and for generations of generations.

Here’s the recording of it.  The video is just pictures, so close your eyes and imagine worshiping to this in church…

If you’re curious about it, here’s some more background info:

Famed for the beauty of its solo soprano aria Laudate Dominum (Psalm 116 [Vulgate numbering]), the Vesperae solennes de confessore is the second of two settings of the early evening Vespers service composed by Mozart for liturgical use in Salzburg Cathedral. Both date from shortly after the composer returned from the abortive trip to Paris which witnessed the death of his mother. … Like its predecessor, K. 339 follows the standard Catholic liturgy in including the Magnificat and the five psalms utilized in the Vespers service. In addition to the concluding Laudate Dominum they are as follows: Dixit Dominus (Ps. 109), Confitebur tibi (Ps. 110), Beatus vir (Ps. 111), and Laudate pueri (Ps. 112). …

Vesperae solennes de Confessore (K.339), or “Solemn Vespers”, was Mozart’s final composition for the Salzburg Cathedral in 1780, before his permanent departure from his hometown in search of greater artistic opportunities of Vienna. One of two settings Mozart made of this service, K.339 was intended for the special celebration of an undisclosed saint’s day (the “confessor” of the title). Its six movements would have been interspersed with readings and other formalities appropriate for a festive religious occasion.

The text consists of five Psalms and the Magnificat canticle which concludes every Vespers service. As required by Mozart’s conservative employer, Archbishop Colloredo, each Psalm is set as a continuous movement, as opposed to being divided into separate arias, ensembles, and choruses in the operatic style invading church music at that time. Except for the radiant soprano aria in the well-known “Laudate Dominum”, the vocal solos also are treated in a more reserved ensemble style.

Despite these restrictions, and in contrast to the rather somber title (which only indicates the high church occasion), Mozart’s music abounds in joyous exuberance. Every movement extols the praise and virtues of God, further emphasized by the doxology (“Glory to the Father, and to the Son, and to the Holy Spirit…”) which concludes each section.

If you want to hear samples of the rest of the songs in the collection, here’s a link to them at eMusic.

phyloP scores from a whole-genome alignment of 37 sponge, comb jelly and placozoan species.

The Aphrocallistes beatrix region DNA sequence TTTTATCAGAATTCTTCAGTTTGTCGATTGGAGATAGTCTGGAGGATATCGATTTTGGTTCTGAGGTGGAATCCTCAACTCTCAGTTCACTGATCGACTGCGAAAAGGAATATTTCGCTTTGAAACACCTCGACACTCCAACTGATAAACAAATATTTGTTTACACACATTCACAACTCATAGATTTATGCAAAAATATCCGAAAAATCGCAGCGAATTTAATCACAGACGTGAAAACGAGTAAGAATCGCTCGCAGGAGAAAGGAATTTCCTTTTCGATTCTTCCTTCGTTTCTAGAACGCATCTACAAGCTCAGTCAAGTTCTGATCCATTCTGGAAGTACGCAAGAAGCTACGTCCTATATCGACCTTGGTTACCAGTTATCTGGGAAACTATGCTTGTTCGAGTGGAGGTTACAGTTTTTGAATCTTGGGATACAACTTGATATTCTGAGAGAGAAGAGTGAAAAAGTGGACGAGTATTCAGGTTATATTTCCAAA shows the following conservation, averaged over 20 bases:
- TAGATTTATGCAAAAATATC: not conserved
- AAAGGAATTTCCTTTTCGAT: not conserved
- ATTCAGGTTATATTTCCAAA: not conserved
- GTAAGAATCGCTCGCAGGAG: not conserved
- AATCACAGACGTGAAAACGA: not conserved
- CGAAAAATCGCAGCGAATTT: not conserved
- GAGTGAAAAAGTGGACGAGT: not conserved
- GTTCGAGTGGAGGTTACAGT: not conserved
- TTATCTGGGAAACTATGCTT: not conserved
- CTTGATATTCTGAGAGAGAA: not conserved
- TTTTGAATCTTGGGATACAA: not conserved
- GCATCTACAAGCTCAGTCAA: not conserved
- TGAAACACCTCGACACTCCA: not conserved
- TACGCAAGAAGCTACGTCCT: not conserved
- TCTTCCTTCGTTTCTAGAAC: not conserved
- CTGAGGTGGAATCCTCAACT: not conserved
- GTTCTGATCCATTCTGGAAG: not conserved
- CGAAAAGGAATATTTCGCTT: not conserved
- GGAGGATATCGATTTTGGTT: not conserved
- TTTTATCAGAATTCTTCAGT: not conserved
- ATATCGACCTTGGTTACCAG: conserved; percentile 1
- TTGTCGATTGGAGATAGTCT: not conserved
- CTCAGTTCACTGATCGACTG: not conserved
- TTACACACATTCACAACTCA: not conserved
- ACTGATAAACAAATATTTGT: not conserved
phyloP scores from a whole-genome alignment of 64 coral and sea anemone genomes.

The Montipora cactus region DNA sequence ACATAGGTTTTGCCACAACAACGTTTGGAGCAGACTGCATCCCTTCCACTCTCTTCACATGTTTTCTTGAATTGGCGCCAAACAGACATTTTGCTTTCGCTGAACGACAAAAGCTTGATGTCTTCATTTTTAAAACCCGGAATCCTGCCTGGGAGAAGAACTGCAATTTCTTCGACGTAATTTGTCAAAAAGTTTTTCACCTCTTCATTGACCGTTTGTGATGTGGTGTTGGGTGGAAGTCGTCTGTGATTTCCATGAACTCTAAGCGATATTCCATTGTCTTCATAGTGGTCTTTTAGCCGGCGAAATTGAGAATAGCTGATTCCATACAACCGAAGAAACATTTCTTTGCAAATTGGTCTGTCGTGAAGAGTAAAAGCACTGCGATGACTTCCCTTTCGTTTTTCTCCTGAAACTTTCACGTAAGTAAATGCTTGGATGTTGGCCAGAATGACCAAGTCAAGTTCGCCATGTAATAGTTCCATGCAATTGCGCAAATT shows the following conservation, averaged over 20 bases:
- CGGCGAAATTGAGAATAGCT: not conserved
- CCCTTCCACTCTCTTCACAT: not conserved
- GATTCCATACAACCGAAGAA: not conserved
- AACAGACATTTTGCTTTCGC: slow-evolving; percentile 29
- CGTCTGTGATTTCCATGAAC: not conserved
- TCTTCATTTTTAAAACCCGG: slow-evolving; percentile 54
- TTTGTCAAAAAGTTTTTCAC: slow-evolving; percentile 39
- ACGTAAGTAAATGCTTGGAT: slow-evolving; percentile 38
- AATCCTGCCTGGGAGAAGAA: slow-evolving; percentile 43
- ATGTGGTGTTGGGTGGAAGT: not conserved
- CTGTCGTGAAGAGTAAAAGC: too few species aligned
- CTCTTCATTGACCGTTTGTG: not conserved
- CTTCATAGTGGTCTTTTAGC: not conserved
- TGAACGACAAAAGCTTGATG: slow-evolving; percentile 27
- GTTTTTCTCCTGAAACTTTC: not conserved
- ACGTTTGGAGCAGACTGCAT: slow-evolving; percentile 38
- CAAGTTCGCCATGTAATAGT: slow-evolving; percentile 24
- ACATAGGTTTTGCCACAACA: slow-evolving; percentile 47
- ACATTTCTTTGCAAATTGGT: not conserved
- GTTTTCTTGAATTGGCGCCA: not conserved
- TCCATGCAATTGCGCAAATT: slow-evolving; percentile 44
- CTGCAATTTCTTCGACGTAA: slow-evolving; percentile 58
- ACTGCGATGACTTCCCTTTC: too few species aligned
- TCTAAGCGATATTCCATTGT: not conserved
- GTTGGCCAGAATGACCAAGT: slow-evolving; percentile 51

So what do you think about it?  What do you suppose the reaction would be if this was played in your church next Sunday?   What do you suppose the reaction should be?

a Top 10 album that’s not Top 40

9 03 2009

Some radio stations like K-LOVE say they’re bringing you all the top Christian music.  But that’s not the whole story.  They’re only talking about songs from a very limited genre.

I don’t know why most radio stations limit their range of music so narrowly, if it’s from market research or payola (which is supposed to be illegal, but I hear it still happens sometimes) or if the distributors have a say in it (I think they do) or if it’s just this way because of tradition.  But either way, it gets old to me.  There are so many great songs in the various genres, yet most people miss it, because their favorite station(s) play “Top 40” music all the time.

I realize some people may prefer their music to be all similar — there’s no surprises, and it all sounds familiar.  So it’s fine for there to be stations like that, but at least where I’m at (Conway, AR), almost every Christian FM station plays the same songs.  And even within what little variety there is, it’s still mostly “pop” music.  Perhaps the reason the other genres don’t get as popular is because they aren’t aired on the radio often.  So those artists don’t get much exposure, because most listeners don’t want to search for music or don’t have time to.  (And the music industry executives love that, because it’s easier to predict which songs will be “hits” — they even have a formula!)

Anyway, enough of my ranting.  What made me think of this was seeing the sales results (from a few weeks ago) of a new CD and DVD called “Dream On” by the group “Ernie Haase and Signature Sound” (EHSS).  Here’s an excerpt from their newsletter:

The Dream On DVD and CD first week sales have just been posted.  The results are in, we wanted to share them with you and thank you for making the Dream On project a great success!

The DVD came in at #3 behind AC/DC and Elton John and just ahead of the Beatles re-release of “All Together Now” ….. Pretty big company!

The Audio CD & DVD came in at #1 on the Southern Gospel Charts.

And The Audio CD even hit #4 on the CCM (Contemporary Christian Charts) right behind Michael W. Smith, Mary Mary, The Wow Worship Project, and Casting Crowns.

Technically, their music would be filed under Southern Gospel, and that fact might scare away some people, but you should give them a chance because their sound is unique.  It doesn’t sound all country — quite the contrary, really.  They have songs that cross over “musical barriers” (genres).  Some of their songs could even be played on “Top 40” stations, I think.

If you appreciate good music, I encourage you to listen to some of their song samples online.  It’s free, so what have you got to lose?  I’ll even provide a link for you.  🙂  I’ve got several of their CDs, and they have a lot of great songs.  I’ve even met Ernie Haase in person one time, and he gave some very mature spiritual advice to me and a friend about leading worship.

Here are sound samples at Amazon.  Also on that page you can watch a video with clips from the concert in Chicago, where this was recorded live.

We Will Stand tour

28 04 2008